New Laws to Boost Economics on EGX’s 8 million Oz. Deposit
On June 5, 2014 Ecuador announced plans to modernize its mining laws and offer tax incentives designed to attract foreign investors. This may be the biggest resource policy shift in modern history not triggered by an election.
“Our mining laws have been a total disaster,” admitted Ecuadorian President Rafael Correa on national radio, “It has been a failure on the part of the government. We have made mistakes due to our lack of experience. We can’t be infantile. I’m not disposed to wait any longer.”
The government is planning to abolish the windfall tax (which torpedoed Kinross Gold’s (KGC-NYSE) investment in the massive Fruta del Norte gold) mine and make other improvements to attract mining investments. “These new incentives will help us attract investment in all different steps of the process,” stated strategic Sectors Minister Rafael Poveda.
One of the country’s most active explorers – Ecuador Gold and Copper (EGX-TSX.V) controls five deposits within the Condor Complex in southeast Ecuador: 1) Santa Barbara 2) Los Cuyes 3) Soledad 4) El Hito and 5) Chinapintza (Joint Venture with China) and has spent the last two years conducting an extensive 22,500 meter drill program.
On March 24, 2014, after the completion of Phase ll drilling, EGX announced a significantly expanded resource estimate for the Santa Barbara South and North Zones. The company’s indicated and inferred gold resources in Ecuador increased 26% to 8 million gold ounces indicated; 2.6 million gold ounces inferred with a cost of discovery of US$2 per ounce.
The economics of the EGX deposit could look very different in this new taxation world. With a current valuation of $2 per indicated ounce-in-the ground vs. a global average of about $30 – the stock has a lot of room to run.
“President Rafael Correa has realised that if you don’t have an attractive investment regime, the mining industry cannot survive,” states EGX CEO Glenn Laing in an exclusive interview with Financial Press, “Up to this point, the only large major investor in Ecuador has been the Chinese.”
Ecuador is one of the last largely unexplored mining frontiers. With Colombia to the north, Peru to the south, the minerals-rich Andes Mountains straddles all three countries.
“When you attract only a handful of juniors, it’s an indication that investors are reluctant to put money in at a highly speculative stage,” states Laing, “The junior mining business model is to find a good asset, drill it, and sell it. But you hit a stumbling block in the selling phase if the taxation regime is punitive. The good news for EGX is that the penny has dropped. Correa knew he had to make some changes.”
Laing gives Correa credit for commissioning a study from the internationally-recognized consulting company Wood Mackenzie, who looked at the numbers and realised there was a problem.
“Under existing tax regimes if you added up all the taxes on a mining investment in Ecuador, about 52% of the profits went to the government – and 48% to the mining company,” states Laing, “And then the ‘windfall’ tax could ramp the taxation level to 70%.” Money goes where it grows and the old Ecuadorian profit-sharing scheme did not incentivise international investors.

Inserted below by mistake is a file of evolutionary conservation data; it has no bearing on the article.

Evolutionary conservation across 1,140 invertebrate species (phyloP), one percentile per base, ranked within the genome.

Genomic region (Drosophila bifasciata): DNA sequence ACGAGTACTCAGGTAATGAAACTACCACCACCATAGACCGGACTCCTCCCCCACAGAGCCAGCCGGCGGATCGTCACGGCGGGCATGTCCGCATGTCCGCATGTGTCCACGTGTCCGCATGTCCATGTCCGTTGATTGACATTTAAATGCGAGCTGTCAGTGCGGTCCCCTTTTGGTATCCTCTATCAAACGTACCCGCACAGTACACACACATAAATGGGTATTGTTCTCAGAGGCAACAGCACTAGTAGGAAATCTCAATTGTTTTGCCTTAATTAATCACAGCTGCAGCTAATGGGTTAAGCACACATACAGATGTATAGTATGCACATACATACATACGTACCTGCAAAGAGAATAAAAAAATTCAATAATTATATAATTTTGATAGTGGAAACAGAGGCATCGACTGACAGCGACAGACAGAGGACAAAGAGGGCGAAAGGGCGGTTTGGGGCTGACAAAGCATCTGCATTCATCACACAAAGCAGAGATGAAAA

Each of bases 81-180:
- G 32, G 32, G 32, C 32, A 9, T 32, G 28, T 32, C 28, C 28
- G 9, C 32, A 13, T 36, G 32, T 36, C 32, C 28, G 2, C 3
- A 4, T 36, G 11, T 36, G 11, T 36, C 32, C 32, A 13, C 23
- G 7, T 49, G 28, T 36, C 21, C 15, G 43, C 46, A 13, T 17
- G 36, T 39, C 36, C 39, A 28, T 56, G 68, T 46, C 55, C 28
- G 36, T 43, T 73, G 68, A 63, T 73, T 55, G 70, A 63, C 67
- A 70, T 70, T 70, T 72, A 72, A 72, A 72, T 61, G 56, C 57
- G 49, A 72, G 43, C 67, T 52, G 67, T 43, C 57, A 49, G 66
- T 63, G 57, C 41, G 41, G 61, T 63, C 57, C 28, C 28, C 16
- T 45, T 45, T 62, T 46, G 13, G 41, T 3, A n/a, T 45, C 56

“When Kinross was negotiating their fiscal deal with the government, gold was on a rampage and heading towards $1,900,” states Laing, “President Correa looks out for his people, which is great, but if you take too much of the cherry, the investors go away. At the EGX Condor Complex we already have the large resource base, and now we have a fiscal regime that will incentivise investors.”
President Correa has a reputation for decisiveness. Because he controls the vast majority of the seats in the assembly, it is anticipated that Correa will push the new mining laws through quickly. This will radically change the economics of EGX’s 8 million indicated ounce Santa Barbara deposit.
“Ecuador Copper and Gold has a bulk, low-grade deposit so it is important to achieve maximum metals extraction,” stated Laing, “The first phase of the metallurgical test work for the Preliminary Economic Assessment for Santa Barbara gave us 86% gold recovery and 64% copper recovery. We believe we can improve on that, so now we are doing additional metallurgical test work to get better metal recovery rates, particularly with the saleable copper concentrates.” Increased recovery rates mean more revenue per ton, which improves the economics of the mine, as the operating costs remain the same. Laing believes the best thing that EGX can do with its time and money is to improve the metallurgy and optimize its mining plans. ” Every deposit presents unique metallurgical challenges. This deposit necessitates grinding the ore very fine.”
“With the new more favourable mining laws and the large size of our deposit, EGX is close to a tipping point,” states Laing, “ Following the completion of the metallurgical work and the release of a Preliminary Economic Assessment (PEA), we anticipate intensified interest from international miners and financiers to take EGX to the next stage.”
“People say mining is ugly,” stated President Correa, who has a PhD in Economics from the University of Illinois, “It’s not ugly, it’s the opposite of ugly. Misery is ugly.”
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